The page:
There are a lot of words/terms/acronyms that seem to be unique to interpersonal violence prevention. Here’s a quick guide to help keep you up to speed!
PD – Project Dinah (that’s us!)
OCRCC – The Orange County Rape Crisis Center provides 24-hour crisis intervention services to survivors of sexual violence in Chapel Hill, Carrboro, Hillsborough and surrounding communities. Project Dinah partners with the OCRCC throughout the year and uses its amazing staff for resources and support.
HAVEN – Helping Advocate Violence Ending Now is a UNC-Duke program that works to develop a better understanding of key issues related to sexual and relationship violence, as well as an increased comfort level in addressing sexual and relationship violence issues as a resource and advocate. This four-hour training also lists the services on campus that support students affected by sexual and relationship violence. You also get free pizza! Click here to sign up for HAVEN training.
SAAM – Sexual Assault Awareness Month, occurring each April, is nationally recognized as a time to educate our communities about the impact of sexual assault and interpersonal violence and to promote prevention. At UNC, the SAAM committee plans events for the entire month of April in conjunction with student organizations, including PD. Our Alliance Against Violence week falls during SAAM, and we also co-sponsor other organizations’ events. Click here to learn more about SAAM at UNC.
RVAM – Relationship Violence Awareness Month (also known as DVAM – Domestic Violence Awareness Month) is nationally recognized each October. During this month, PD partners with the Carolina Women’s Center (CWC) and other organizations to raise awareness about relationship violence.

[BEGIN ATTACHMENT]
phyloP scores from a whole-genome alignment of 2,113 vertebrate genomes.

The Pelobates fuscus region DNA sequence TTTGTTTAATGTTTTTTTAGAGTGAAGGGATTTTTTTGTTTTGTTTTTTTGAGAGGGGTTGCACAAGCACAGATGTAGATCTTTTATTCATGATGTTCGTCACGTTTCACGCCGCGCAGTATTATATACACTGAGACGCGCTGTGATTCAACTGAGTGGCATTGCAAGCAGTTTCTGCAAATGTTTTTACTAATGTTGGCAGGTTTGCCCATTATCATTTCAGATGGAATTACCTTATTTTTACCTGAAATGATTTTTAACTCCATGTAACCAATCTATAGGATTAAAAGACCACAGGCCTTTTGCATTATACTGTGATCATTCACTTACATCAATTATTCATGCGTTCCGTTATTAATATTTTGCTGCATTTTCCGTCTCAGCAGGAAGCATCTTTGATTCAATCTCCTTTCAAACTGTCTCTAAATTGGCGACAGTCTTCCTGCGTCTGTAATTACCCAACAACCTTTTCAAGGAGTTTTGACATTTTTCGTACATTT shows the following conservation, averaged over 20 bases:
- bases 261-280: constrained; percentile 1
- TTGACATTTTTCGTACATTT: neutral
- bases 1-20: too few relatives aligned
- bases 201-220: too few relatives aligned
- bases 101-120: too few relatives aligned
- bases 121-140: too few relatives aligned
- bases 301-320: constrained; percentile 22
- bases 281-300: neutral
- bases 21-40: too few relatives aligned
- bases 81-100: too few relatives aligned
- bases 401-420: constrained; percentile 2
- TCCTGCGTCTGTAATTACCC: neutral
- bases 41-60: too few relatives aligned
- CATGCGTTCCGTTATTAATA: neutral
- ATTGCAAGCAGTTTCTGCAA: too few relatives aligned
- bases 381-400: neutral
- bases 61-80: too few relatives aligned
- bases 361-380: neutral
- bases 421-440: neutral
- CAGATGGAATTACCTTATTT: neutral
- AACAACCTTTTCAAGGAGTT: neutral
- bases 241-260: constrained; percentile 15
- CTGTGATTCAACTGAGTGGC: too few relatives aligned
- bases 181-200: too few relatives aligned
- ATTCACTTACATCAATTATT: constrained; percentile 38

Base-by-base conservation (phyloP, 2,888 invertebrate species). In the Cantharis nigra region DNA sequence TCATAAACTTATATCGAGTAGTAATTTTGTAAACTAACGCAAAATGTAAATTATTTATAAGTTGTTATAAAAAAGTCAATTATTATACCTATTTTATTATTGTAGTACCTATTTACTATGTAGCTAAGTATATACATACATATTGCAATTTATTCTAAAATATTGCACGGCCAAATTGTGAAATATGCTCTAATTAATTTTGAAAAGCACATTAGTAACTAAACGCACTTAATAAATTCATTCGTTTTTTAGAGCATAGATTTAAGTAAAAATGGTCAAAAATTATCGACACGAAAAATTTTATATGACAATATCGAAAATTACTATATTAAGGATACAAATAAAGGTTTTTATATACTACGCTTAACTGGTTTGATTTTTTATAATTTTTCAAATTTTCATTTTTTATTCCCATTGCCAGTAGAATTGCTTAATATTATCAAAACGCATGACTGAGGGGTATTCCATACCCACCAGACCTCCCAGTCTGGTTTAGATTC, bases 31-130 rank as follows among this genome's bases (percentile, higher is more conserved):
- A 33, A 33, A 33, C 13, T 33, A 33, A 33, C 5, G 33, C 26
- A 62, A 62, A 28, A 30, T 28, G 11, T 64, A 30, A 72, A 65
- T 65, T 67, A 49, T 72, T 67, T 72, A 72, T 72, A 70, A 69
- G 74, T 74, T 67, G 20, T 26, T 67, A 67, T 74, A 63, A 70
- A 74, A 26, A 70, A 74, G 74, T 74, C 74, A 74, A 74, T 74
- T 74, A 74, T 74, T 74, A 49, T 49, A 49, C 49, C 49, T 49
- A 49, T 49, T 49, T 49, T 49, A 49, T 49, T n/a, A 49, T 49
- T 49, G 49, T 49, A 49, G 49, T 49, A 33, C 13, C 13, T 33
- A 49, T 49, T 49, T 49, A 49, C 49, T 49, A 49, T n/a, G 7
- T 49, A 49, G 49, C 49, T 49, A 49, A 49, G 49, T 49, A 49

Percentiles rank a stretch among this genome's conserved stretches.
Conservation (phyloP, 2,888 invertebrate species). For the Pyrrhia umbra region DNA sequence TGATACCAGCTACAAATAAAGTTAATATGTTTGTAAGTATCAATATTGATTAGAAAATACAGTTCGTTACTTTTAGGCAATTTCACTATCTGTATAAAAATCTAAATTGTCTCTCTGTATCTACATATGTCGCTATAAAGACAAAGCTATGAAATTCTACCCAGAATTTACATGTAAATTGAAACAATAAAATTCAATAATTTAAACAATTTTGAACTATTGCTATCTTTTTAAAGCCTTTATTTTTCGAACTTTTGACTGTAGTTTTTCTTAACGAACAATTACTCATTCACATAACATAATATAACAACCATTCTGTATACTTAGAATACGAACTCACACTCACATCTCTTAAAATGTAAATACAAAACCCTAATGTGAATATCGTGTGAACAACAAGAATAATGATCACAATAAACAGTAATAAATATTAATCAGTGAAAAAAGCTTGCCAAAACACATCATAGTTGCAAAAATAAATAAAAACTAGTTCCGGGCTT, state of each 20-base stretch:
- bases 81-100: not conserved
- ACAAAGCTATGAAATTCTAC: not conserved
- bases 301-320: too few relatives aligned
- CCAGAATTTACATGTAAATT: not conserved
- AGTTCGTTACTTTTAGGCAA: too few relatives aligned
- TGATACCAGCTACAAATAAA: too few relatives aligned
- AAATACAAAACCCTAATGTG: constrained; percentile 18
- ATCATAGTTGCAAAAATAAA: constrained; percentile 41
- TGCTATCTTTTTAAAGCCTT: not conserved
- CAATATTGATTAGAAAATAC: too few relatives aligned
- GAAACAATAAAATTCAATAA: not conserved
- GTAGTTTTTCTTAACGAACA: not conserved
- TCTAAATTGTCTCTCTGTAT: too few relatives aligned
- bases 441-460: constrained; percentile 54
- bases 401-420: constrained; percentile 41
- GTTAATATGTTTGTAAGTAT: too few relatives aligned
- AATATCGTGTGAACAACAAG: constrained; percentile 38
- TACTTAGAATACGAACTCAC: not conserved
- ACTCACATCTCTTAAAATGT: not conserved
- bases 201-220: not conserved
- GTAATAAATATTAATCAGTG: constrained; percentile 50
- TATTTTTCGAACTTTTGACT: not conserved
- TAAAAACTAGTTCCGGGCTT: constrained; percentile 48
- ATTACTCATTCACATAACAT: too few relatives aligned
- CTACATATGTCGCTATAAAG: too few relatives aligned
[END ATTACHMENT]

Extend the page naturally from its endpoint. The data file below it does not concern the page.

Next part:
IPV – Interpersonal Violence – any behavior within an intimate relationship that causes physical, psychological, or sexual harm to those in the relationship. This is an umbrella term for a number of different actions, including sexual assault, rape, and stalking.
IPVP – Interpersonal Violence Prevention – any action that works towards preventing interpersonal violence. Many organizations at UNC focus on IPVP, including OneAct.
DV – Domestic Violence – behaviors used by one person in a relationship to control the other. Partners may be married or not married; heterosexual, gay, or lesbian; living together, separated or dating.
DFSA – Drug Facilitated Sexual Assault – sexual assault that occurs when drugs or alcohol have been used to compromise an individual’s ability to consent, minimize resistance, or reduce memory of unwanted sexual contact. Legally, an individual who is intoxicated in any way cannot consent to sexual activity.
CWC – The Carolina Women’s Center is responsible for much of the gender equity work happening at UNC. The staff and students take on many diverse projects throughout the year, including speaker series on gender equality and alternative break trips where students volunteer at rape crisis centers across NC. PD partners with the CWC for many events, and the CWC director Christi Hurt serves as our faculty advisor. Click here to learn more about the Carolina Women’s Center.
AAV – Alliance Against Violence (see our events guide!)